Communication is the foundation for daily function. In order to better communicate, people speak to one another. Speech, as well as speech disorders, begins with infants going from crying to cooing to babbling. Growing up with a communication disorder is often difficult to deal with. When I was six-years-old, my parents sent me and my older sister, Nicole, to a speech pathologist once a week. We both had severe speech impediments; we seemed to pronounce "th" as "d" and say things like "duh boyd" instead of "the bird". Going to school with a speech impediment was tough because every student took automatic notice to our different pronunciations of simple words. Another problem was that at such a young age, children do not mind being blunt and stating what is on their minds. Therefore, I heard this everyday: "Why do you sound like that?" or "My mommy says you have a talking problem." I would go home crying to my parents nearly everyday not fully understanding the issue I had to deal with.
Once Nicole and I began visiting a speech pathologist, everything changed. We finally met someone who understood why we spoke the way we did and what we would have to do to fix it. She made sure the assignments given were enjoyable with stickers rewarded to us after the projects were completed. We kept notebooks filled with different words that we were once unable to pronounce correctly. I remember looking forward to going to school each day merely to show off my capability of speaking just like my peers, if not better! I can truly say a speech pathologist changed my life. I sometimes think about what my life would be like if my parents never sent me for help. I believe it would make everything more difficult. I probably would not have as many friends judging by the way I was treated as a child. I probably would not have a job answering phones, directing people, and making contacts for business promotion at a banquet hall. Furthermore, I would most likely not be writing this essay attempting to become a speech pathologist.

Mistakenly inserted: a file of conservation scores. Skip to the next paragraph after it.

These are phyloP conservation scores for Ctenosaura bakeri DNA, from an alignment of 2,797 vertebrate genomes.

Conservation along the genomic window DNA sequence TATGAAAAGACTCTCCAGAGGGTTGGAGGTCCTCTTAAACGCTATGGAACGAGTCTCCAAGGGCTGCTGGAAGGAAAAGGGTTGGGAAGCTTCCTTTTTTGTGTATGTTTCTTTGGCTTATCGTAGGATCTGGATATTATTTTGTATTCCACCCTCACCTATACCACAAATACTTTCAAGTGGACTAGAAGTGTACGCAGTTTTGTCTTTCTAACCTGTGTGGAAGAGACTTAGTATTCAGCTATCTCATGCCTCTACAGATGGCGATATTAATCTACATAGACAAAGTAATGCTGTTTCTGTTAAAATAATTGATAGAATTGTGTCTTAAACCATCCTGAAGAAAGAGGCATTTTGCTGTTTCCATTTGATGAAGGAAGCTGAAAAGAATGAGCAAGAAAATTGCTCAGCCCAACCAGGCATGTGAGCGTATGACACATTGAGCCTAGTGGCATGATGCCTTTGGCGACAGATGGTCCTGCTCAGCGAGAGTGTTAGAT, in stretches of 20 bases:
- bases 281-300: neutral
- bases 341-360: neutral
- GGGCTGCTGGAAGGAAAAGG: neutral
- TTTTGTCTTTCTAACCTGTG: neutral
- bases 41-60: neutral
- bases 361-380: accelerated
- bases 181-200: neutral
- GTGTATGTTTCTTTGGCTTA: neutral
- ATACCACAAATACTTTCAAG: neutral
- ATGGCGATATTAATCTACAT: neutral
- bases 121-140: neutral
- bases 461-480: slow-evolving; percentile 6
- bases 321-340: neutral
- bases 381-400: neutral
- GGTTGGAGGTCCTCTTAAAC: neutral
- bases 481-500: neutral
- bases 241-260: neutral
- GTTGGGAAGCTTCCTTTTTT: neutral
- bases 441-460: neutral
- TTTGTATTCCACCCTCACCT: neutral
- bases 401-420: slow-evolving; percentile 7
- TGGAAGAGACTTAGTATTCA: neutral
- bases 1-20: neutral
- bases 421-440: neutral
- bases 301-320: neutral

I have read numerous articles on incidents where a speech pathologist was needed to help an individual overcome certain challenges with speaking. In each article, the patient was not the only one who had profited from the help of the speech pathologist. The speech pathologists themselves benefit by expanding their knowledge and progressing professionally. I believe that in the field of speech and language pathology, working with individuals requires much creativity and patience. I want to pursue a career that will never lose my interest and that will keep my learner just as intrigued as I am. I would love to bring confidence to those in need of feeling comfortable in hearing their own voices; and to ensure hope to those who have experienced traumatic situations such as car accidents, where knowing how to speak is suddenly a thing of the past. My main aspiration is to change lives for the better.